That is the legal theory on the respective jurisdiction of the federal government and of the provinces with respect to inland fisheries, but aside from the theory, I am afraid that from a practical point of view the bill would have implications that may not have been envisaged.

As I said earlier, certain fish conservation and protection measures have been imposed and implemented by way of licence conditions. This is entirely appropriate given that fish conservation and protection measures must be adapted to the specific fishery for which the licence is issued. In other words, the trout fishery in region A, for example, will call for conservation and protection measures that are different from those imposed on the walleye fishery in region B.

Another example is that the species of fish that may be caught, limits on the size of the fish that may be taken and kept, and the fishing gear that may be used may all be included as licence conditions. Those matters may fall under the federal jurisdiction, so in addition to obtaining a licence from the province, a freshwater fisher should therefore, in theory, obtain a second federal fishing licence which will include conditions that must be placed on the licence to provide for fish conservation and protection.

To avoid this situation, there are administrative agreements between the federal government and the provinces under which the federal aspect of freshwater fisheries management has been delegated to the provinces. What that means in practice is that freshwater fishing is essentially managed by the provinces.

The bill would plainly have an impact on the management of freshwater fisheries and on the existing administrative agreements that govern that subject. Obviously we know that the Department of Fisheries and Oceans has been involved in fisheries management for a very long time. We have a new minister responsible for the Department of Fisheries and Oceans who I feel is doing a great job and Parliament has granted the minister broad discretionary authority to manage the fisheries.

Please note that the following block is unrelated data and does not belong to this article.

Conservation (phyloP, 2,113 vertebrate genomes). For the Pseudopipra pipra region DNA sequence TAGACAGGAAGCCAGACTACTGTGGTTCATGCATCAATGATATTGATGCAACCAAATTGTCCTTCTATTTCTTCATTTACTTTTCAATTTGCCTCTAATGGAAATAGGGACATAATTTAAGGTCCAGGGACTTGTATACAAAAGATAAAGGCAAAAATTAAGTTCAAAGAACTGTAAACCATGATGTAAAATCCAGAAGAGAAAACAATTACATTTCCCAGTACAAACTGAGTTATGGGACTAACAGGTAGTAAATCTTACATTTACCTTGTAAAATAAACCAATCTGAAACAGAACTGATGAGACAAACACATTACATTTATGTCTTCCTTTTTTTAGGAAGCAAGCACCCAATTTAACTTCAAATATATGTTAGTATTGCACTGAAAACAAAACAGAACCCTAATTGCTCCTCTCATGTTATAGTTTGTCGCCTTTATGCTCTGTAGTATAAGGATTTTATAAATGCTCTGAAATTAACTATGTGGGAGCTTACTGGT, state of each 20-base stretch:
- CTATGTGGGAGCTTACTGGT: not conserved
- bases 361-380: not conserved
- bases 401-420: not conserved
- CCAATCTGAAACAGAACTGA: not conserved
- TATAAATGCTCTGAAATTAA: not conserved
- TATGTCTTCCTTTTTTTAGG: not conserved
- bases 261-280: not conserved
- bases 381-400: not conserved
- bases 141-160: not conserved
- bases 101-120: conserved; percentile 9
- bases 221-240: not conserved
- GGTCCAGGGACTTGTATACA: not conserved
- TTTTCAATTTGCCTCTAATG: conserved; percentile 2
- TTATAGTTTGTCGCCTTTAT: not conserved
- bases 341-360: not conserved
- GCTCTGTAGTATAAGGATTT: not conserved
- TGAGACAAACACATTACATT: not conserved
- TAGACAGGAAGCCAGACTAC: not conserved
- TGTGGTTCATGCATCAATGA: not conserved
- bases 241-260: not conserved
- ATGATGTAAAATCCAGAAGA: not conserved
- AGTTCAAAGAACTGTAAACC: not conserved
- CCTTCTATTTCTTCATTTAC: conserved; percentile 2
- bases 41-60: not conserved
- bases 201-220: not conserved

I would like to thank the hon. member for Dauphin—Swan River—Marquette for the effort he put into preparing this bill. I want to thank him for the interest he has shown in fishing, hunting and trapping, which are all important to Canada and to Canadians. No one on this side of the House would argue that this is an important part of our heritage. In light of what I have said here tonight, though, it is impossible for the government to support the bill as introduced by the member.

As a member of Parliament for a rural riding, I support the rights of people to fish, hunt and trap as they have done for many years. However, we also have to respect that these rights fall under provincial jurisdiction.

Heritage Hunting, Trapping and Fishing Protection ActPrivate Members' Business

7 p.m.


Gary Merasty Liberal Desnethé—Missinippi—Churchill River, SK

Mr. Speaker, I also rise today to speak to C-222. I want to thank the members for their comments earlier on this evening.

I believe I understand the intent of the bill. Like many others who have spoken, I also have some concerns. I want to thank the member for Fundy Royal for the clarification on many points and for his speech.

I would like to take some time to honour those who live off the land by way of hunting, fishing and trapping. These are an integral part of the lives of people in northern Saskatchewan and definitely a part of our identity back home.

I have many cherished memories of growing up in Pelican Narrows. Hunting, fishing and trapping were always an important part of my family's life as well as our community's life. I was taught many skills that allowed myself and many others to learn how to live off the land.

I had an opportunity to take part in student exchange trips to northern Quebec and Ungava Bay and to the Queen Charlotte Islands and Massett in particular. I was able to participate in the traditional pursuits of the Inuit and the Haida people. I have got to know, quite well, how important these pursuits are and how strong the aboriginal peoples' connection is to the land.

I agree that the economic benefits of hunting, fishing and trapping are very real. Many people are employed in hunting, fishing and trapping directly or indirectly, whether they are supplying goods and services that are important to these pursuits. These traditional activities are part of the economic subsistence for many northern people and communities.